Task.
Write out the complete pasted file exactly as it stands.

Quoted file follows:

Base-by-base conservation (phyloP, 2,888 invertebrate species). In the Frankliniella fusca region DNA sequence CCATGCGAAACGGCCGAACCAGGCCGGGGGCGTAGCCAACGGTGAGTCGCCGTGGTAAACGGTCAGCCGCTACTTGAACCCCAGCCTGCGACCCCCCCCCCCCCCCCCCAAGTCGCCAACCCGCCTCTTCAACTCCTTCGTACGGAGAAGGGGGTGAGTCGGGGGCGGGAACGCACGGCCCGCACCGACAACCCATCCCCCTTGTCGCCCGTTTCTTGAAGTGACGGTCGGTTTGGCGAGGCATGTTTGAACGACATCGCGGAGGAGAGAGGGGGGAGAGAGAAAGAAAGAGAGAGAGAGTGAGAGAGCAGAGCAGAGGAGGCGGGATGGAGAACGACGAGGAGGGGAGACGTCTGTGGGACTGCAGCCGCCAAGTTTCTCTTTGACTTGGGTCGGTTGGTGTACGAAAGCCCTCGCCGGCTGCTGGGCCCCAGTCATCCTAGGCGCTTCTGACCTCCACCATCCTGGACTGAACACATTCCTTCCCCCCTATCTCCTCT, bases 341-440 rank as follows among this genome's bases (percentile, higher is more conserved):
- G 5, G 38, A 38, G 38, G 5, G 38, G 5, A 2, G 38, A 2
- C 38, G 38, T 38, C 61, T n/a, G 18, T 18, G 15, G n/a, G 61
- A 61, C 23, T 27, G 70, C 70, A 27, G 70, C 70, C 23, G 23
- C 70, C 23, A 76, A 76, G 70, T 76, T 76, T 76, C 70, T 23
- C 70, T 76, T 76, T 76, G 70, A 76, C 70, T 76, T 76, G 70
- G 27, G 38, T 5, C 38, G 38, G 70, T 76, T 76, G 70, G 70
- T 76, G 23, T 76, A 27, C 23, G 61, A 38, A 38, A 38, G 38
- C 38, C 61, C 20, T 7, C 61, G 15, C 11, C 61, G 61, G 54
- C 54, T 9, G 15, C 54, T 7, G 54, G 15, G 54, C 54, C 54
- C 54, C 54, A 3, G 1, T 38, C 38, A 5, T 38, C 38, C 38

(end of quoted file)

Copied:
Base-by-base conservation (phyloP, 2,888 invertebrate species). In the Frankliniella fusca region DNA sequence CCATGCGAAACGGCCGAACCAGGCCGGGGGCGTAGCCAACGGTGAGTCGCCGTGGTAAACGGTCAGCCGCTACTTGAACCCCAGCCTGCGACCCCCCCCCCCCCCCCCCAAGTCGCCAACCCGCCTCTTCAACTCCTTCGTACGGAGAAGGGGGTGAGTCGGGGGCGGGAACGCACGGCCCGCACCGACAACCCATCCCCCTTGTCGCCCGTTTCTTGAAGTGACGGTCGGTTTGGCGAGGCATGTTTGAACGACATCGCGGAGGAGAGAGGGGGGAGAGAGAAAGAAAGAGAGAGAGAGTGAGAGAGCAGAGCAGAGGAGGCGGGATGGAGAACGACGAGGAGGGGAGACGTCTGTGGGACTGCAGCCGCCAAGTTTCTCTTTGACTTGGGTCGGTTGGTGTACGAAAGCCCTCGCCGGCTGCTGGGCCCCAGTCATCCTAGGCGCTTCTGACCTCCACCATCCTGGACTGAACACATTCCTTCCCCCCTATCTCCTCT, bases 341-440 rank as follows among this genome's bases (percentile, higher is more conserved):
- G 5, G 38, A 38, G 38, G 5, G 38, G 5, A 2, G 38, A 2
- C 38, G 38, T 38, C 61, T n/a, G 18, T 18, G 15, G n/a, G 61
- A 61, C 23, T 27, G 70, C 70, A 27, G 70, C 70, C 23, G 23
- C 70, C 23, A 76, A 76, G 70, T 76, T 76, T 76, C 70, T 23
- C 70, T 76, T 76, T 76, G 70, A 76, C 70, T 76, T 76, G 70
- G 27, G 38, T 5, C 38, G 38, G 70, T 76, T 76, G 70, G 70
- T 76, G 23, T 76, A 27, C 23, G 61, A 38, A 38, A 38, G 38
- C 38, C 61, C 20, T 7, C 61, G 15, C 11, C 61, G 61, G 54
- C 54, T 9, G 15, C 54, T 7, G 54, G 15, G 54, C 54, C 54
- C 54, C 54, A 3, G 1, T 38, C 38, A 5, T 38, C 38, C 38